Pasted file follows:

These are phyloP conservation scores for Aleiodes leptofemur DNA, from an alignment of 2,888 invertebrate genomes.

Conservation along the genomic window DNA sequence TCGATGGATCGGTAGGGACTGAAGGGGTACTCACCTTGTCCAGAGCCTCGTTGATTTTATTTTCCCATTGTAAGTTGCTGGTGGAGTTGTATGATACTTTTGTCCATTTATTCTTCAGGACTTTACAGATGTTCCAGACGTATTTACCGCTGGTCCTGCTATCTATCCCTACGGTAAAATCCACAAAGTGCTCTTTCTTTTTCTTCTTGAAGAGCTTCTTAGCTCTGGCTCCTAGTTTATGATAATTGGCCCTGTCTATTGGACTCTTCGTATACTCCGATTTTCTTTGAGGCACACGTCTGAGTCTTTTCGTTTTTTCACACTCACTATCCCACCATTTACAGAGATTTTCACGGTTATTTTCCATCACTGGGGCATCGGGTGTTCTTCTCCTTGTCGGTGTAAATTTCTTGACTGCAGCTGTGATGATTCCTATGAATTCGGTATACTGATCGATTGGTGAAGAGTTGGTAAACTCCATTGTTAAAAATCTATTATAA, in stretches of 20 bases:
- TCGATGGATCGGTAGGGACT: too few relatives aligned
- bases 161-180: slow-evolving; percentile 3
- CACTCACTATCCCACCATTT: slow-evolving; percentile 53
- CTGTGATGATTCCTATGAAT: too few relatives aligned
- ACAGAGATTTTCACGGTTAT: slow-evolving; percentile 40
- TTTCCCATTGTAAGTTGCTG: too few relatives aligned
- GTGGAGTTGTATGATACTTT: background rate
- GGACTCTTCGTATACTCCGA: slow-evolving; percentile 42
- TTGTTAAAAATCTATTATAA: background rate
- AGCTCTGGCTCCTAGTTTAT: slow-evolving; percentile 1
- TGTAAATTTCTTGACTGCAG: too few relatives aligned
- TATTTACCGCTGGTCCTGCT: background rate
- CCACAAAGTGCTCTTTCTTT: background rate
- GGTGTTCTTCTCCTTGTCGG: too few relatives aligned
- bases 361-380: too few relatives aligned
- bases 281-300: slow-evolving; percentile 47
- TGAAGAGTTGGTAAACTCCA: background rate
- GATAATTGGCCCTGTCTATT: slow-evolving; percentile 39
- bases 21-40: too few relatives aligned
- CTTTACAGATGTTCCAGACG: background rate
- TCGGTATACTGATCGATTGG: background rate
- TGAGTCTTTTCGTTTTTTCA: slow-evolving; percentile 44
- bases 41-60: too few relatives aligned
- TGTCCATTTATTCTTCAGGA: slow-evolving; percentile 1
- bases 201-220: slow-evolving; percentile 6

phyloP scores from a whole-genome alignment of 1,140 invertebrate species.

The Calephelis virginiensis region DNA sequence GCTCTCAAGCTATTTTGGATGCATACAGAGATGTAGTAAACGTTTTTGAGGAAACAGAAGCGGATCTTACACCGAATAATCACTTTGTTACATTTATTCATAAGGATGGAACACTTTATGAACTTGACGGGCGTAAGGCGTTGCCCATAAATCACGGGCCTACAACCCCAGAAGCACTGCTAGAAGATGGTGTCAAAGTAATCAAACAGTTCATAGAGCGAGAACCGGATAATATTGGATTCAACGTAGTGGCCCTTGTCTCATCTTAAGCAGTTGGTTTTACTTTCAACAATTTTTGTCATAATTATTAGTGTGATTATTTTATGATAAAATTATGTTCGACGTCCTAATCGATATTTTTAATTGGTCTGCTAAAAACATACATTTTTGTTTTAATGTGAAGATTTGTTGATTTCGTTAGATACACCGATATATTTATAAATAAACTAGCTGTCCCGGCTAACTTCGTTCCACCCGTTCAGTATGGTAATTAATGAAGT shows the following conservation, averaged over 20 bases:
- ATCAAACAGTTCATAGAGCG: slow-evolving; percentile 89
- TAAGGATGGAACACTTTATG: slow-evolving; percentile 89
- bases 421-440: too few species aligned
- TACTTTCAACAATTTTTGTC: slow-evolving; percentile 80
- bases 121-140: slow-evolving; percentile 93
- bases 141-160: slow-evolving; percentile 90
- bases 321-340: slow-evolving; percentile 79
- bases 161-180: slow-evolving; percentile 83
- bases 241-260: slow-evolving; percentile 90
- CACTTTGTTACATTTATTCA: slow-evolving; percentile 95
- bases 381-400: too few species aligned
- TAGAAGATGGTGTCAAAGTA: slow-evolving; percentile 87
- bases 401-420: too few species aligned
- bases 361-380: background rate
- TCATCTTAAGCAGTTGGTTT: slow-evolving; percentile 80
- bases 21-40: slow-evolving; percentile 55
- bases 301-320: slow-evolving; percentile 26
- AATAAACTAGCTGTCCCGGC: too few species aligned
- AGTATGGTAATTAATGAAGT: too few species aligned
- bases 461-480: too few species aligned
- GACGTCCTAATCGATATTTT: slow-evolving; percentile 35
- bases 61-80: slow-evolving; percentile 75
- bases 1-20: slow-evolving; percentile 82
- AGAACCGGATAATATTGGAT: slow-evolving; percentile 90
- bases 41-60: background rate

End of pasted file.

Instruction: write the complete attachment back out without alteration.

These are phyloP conservation scores for Aleiodes leptofemur DNA, from an alignment of 2,888 invertebrate genomes.

Conservation along the genomic window DNA sequence TCGATGGATCGGTAGGGACTGAAGGGGTACTCACCTTGTCCAGAGCCTCGTTGATTTTATTTTCCCATTGTAAGTTGCTGGTGGAGTTGTATGATACTTTTGTCCATTTATTCTTCAGGACTTTACAGATGTTCCAGACGTATTTACCGCTGGTCCTGCTATCTATCCCTACGGTAAAATCCACAAAGTGCTCTTTCTTTTTCTTCTTGAAGAGCTTCTTAGCTCTGGCTCCTAGTTTATGATAATTGGCCCTGTCTATTGGACTCTTCGTATACTCCGATTTTCTTTGAGGCACACGTCTGAGTCTTTTCGTTTTTTCACACTCACTATCCCACCATTTACAGAGATTTTCACGGTTATTTTCCATCACTGGGGCATCGGGTGTTCTTCTCCTTGTCGGTGTAAATTTCTTGACTGCAGCTGTGATGATTCCTATGAATTCGGTATACTGATCGATTGGTGAAGAGTTGGTAAACTCCATTGTTAAAAATCTATTATAA, in stretches of 20 bases:
- TCGATGGATCGGTAGGGACT: too few relatives aligned
- bases 161-180: slow-evolving; percentile 3
- CACTCACTATCCCACCATTT: slow-evolving; percentile 53
- CTGTGATGATTCCTATGAAT: too few relatives aligned
- ACAGAGATTTTCACGGTTAT: slow-evolving; percentile 40
- TTTCCCATTGTAAGTTGCTG: too few relatives aligned
- GTGGAGTTGTATGATACTTT: background rate
- GGACTCTTCGTATACTCCGA: slow-evolving; percentile 42
- TTGTTAAAAATCTATTATAA: background rate
- AGCTCTGGCTCCTAGTTTAT: slow-evolving; percentile 1
- TGTAAATTTCTTGACTGCAG: too few relatives aligned
- TATTTACCGCTGGTCCTGCT: background rate
- CCACAAAGTGCTCTTTCTTT: background rate
- GGTGTTCTTCTCCTTGTCGG: too few relatives aligned
- bases 361-380: too few relatives aligned
- bases 281-300: slow-evolving; percentile 47
- TGAAGAGTTGGTAAACTCCA: background rate
- GATAATTGGCCCTGTCTATT: slow-evolving; percentile 39
- bases 21-40: too few relatives aligned
- CTTTACAGATGTTCCAGACG: background rate
- TCGGTATACTGATCGATTGG: background rate
- TGAGTCTTTTCGTTTTTTCA: slow-evolving; percentile 44
- bases 41-60: too few relatives aligned
- TGTCCATTTATTCTTCAGGA: slow-evolving; percentile 1
- bases 201-220: slow-evolving; percentile 6

phyloP scores from a whole-genome alignment of 1,140 invertebrate species.

The Calephelis virginiensis region DNA sequence GCTCTCAAGCTATTTTGGATGCATACAGAGATGTAGTAAACGTTTTTGAGGAAACAGAAGCGGATCTTACACCGAATAATCACTTTGTTACATTTATTCATAAGGATGGAACACTTTATGAACTTGACGGGCGTAAGGCGTTGCCCATAAATCACGGGCCTACAACCCCAGAAGCACTGCTAGAAGATGGTGTCAAAGTAATCAAACAGTTCATAGAGCGAGAACCGGATAATATTGGATTCAACGTAGTGGCCCTTGTCTCATCTTAAGCAGTTGGTTTTACTTTCAACAATTTTTGTCATAATTATTAGTGTGATTATTTTATGATAAAATTATGTTCGACGTCCTAATCGATATTTTTAATTGGTCTGCTAAAAACATACATTTTTGTTTTAATGTGAAGATTTGTTGATTTCGTTAGATACACCGATATATTTATAAATAAACTAGCTGTCCCGGCTAACTTCGTTCCACCCGTTCAGTATGGTAATTAATGAAGT shows the following conservation, averaged over 20 bases:
- ATCAAACAGTTCATAGAGCG: slow-evolving; percentile 89
- TAAGGATGGAACACTTTATG: slow-evolving; percentile 89
- bases 421-440: too few species aligned
- TACTTTCAACAATTTTTGTC: slow-evolving; percentile 80
- bases 121-140: slow-evolving; percentile 93
- bases 141-160: slow-evolving; percentile 90
- bases 321-340: slow-evolving; percentile 79
- bases 161-180: slow-evolving; percentile 83
- bases 241-260: slow-evolving; percentile 90
- CACTTTGTTACATTTATTCA: slow-evolving; percentile 95
- bases 381-400: too few species aligned
- TAGAAGATGGTGTCAAAGTA: slow-evolving; percentile 87
- bases 401-420: too few species aligned
- bases 361-380: background rate
- TCATCTTAAGCAGTTGGTTT: slow-evolving; percentile 80
- bases 21-40: slow-evolving; percentile 55
- bases 301-320: slow-evolving; percentile 26
- AATAAACTAGCTGTCCCGGC: too few species aligned
- AGTATGGTAATTAATGAAGT: too few species aligned
- bases 461-480: too few species aligned
- GACGTCCTAATCGATATTTT: slow-evolving; percentile 35
- bases 61-80: slow-evolving; percentile 75
- bases 1-20: slow-evolving; percentile 82
- AGAACCGGATAATATTGGAT: slow-evolving; percentile 90
- bases 41-60: background rate